Study purpose: The aim of this study was to investigate the cardiopulmonary status in a competitive apnea diving team.
Design: This study was conducted with a cross-sectional study design in which subjects had to undergo a predefined series of cardiopulmonary examinations.
Subjects: Eight competitive apnea divers (mean age, 26.9 +/- 5.3 years) who were participating in international apnea diving contests.
Methods: Electrocardiographic, 2-dimensional echocardiographic, Doppler-echocardiographic, and oxymetric examinations were performed in each subject during an apnea test.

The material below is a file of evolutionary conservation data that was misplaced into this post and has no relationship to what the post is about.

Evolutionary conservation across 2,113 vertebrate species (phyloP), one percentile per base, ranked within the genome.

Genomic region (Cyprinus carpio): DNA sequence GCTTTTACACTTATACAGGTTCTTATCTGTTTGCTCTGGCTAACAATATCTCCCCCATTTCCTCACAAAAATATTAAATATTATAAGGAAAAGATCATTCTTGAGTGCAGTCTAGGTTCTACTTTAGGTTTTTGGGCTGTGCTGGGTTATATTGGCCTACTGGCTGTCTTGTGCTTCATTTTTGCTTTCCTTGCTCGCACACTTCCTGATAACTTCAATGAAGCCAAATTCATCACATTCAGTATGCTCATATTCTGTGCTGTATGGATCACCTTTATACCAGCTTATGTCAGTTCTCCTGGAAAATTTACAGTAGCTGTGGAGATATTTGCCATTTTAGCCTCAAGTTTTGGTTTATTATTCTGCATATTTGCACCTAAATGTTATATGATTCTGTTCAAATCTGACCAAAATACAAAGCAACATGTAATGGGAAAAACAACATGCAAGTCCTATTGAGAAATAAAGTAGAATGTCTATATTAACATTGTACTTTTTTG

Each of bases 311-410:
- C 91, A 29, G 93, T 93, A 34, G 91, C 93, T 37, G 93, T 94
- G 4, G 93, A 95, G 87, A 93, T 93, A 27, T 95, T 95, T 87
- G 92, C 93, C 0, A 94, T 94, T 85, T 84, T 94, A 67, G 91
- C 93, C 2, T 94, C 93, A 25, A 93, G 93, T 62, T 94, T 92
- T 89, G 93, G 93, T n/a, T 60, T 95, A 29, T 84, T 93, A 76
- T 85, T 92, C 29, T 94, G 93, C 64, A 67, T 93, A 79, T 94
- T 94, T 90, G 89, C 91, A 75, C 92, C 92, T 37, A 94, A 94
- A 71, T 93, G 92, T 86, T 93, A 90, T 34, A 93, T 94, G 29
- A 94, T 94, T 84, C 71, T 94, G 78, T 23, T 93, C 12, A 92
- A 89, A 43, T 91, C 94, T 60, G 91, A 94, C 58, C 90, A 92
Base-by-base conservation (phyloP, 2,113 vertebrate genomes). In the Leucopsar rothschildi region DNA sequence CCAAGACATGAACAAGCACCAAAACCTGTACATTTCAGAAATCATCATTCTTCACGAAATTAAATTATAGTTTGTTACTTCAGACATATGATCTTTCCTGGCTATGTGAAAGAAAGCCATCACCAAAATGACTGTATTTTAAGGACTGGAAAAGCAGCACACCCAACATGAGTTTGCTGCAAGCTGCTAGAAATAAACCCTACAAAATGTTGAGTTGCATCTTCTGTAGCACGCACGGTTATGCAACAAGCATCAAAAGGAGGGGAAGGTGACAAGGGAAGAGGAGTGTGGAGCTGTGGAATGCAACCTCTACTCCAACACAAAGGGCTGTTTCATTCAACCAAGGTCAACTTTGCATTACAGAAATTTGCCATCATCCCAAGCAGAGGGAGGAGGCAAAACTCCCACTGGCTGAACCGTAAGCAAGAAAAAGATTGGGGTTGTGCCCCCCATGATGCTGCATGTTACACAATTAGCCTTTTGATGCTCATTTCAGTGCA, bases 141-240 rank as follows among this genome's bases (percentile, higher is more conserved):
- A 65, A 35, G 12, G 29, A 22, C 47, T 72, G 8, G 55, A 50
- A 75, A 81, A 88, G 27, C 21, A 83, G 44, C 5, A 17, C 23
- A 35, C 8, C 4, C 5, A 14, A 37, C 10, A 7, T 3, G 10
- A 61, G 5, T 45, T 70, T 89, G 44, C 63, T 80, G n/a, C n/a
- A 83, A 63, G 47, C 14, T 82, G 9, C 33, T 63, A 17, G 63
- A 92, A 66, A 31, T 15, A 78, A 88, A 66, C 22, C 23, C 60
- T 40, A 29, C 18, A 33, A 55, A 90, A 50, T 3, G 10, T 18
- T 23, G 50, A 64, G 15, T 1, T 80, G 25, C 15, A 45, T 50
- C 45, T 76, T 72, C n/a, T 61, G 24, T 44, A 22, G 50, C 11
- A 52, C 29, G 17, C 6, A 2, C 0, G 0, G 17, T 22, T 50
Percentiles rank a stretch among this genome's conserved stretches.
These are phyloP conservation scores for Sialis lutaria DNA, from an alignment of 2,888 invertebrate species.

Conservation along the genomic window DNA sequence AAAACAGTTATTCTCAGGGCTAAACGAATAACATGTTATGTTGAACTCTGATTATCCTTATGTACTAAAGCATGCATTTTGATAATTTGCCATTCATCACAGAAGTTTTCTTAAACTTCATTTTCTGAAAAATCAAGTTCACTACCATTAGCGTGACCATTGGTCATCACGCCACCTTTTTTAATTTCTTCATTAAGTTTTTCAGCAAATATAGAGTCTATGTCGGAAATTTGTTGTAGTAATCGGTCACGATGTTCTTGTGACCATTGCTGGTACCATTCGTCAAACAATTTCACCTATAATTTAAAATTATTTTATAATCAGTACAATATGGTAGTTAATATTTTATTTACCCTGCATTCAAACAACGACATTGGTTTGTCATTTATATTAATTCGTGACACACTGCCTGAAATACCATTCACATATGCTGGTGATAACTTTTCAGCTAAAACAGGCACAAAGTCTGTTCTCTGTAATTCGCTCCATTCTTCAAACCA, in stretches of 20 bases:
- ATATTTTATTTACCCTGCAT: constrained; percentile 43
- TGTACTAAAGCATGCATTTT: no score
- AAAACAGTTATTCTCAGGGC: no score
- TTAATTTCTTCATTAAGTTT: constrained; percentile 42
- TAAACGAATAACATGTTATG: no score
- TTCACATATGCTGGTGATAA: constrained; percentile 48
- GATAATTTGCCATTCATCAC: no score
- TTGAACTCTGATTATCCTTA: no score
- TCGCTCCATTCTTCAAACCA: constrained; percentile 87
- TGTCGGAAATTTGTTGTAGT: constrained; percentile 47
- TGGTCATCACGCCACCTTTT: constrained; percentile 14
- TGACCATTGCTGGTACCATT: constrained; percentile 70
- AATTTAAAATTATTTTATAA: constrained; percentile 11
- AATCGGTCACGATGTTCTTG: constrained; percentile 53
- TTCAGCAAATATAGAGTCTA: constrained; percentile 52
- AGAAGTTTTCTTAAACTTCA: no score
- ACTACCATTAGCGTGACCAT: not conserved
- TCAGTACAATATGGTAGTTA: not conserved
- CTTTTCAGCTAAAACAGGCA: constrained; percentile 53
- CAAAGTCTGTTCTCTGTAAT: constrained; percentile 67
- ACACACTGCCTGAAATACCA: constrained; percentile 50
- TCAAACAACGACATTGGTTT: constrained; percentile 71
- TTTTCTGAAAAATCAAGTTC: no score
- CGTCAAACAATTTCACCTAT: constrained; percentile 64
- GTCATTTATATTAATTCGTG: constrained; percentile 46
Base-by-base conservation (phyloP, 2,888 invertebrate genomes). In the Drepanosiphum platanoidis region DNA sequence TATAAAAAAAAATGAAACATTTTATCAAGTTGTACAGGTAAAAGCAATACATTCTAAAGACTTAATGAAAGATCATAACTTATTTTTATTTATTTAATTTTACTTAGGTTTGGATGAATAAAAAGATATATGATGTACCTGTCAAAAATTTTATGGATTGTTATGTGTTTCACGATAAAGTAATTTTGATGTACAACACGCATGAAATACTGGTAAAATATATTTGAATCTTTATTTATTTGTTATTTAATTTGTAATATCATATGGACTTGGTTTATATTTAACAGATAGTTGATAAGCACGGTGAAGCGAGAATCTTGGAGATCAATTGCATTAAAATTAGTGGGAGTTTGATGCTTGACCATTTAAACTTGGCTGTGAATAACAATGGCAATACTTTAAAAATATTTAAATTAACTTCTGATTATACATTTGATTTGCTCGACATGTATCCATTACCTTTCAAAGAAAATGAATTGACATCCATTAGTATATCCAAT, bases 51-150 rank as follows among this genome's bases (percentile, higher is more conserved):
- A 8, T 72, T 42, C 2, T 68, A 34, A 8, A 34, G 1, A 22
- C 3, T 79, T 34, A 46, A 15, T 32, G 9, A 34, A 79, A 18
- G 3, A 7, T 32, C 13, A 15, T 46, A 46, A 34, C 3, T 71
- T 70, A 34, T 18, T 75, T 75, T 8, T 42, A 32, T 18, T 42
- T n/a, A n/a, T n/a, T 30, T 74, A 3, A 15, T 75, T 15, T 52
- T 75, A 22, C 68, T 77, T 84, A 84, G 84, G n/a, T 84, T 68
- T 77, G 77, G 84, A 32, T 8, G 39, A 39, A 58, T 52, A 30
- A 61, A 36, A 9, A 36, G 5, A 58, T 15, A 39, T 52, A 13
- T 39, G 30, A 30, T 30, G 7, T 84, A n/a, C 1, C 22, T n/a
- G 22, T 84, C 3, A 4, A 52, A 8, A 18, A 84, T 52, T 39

Results: Apnea diving experience was 2.5 +/- 0.58 years, with a training frequency of 8.9 +/- 6.0 dives per week. During an apnea test, mean apnea time was 4.5 +/- 0.96 minutes. While 2-dimensional echocardiography showed normal morphologic findings of cardiac dimensions and function, electrocardiography, and Doppler echocardiography revealed indicators suggesting the beginning of right ventricular strain.
Conclusions: We interpret the findings of our study as the onset of pulmonary hypertension resulting from repetitive pulmonary vasoconstriction together with severe hypoxia during apnea diving. We conclude that regular competitive apnea diving over a period of >2 to 3 years might carry a chronic cardiopulmonary risk that may lead from early functional changes to manifestation of pulmonary hypertension.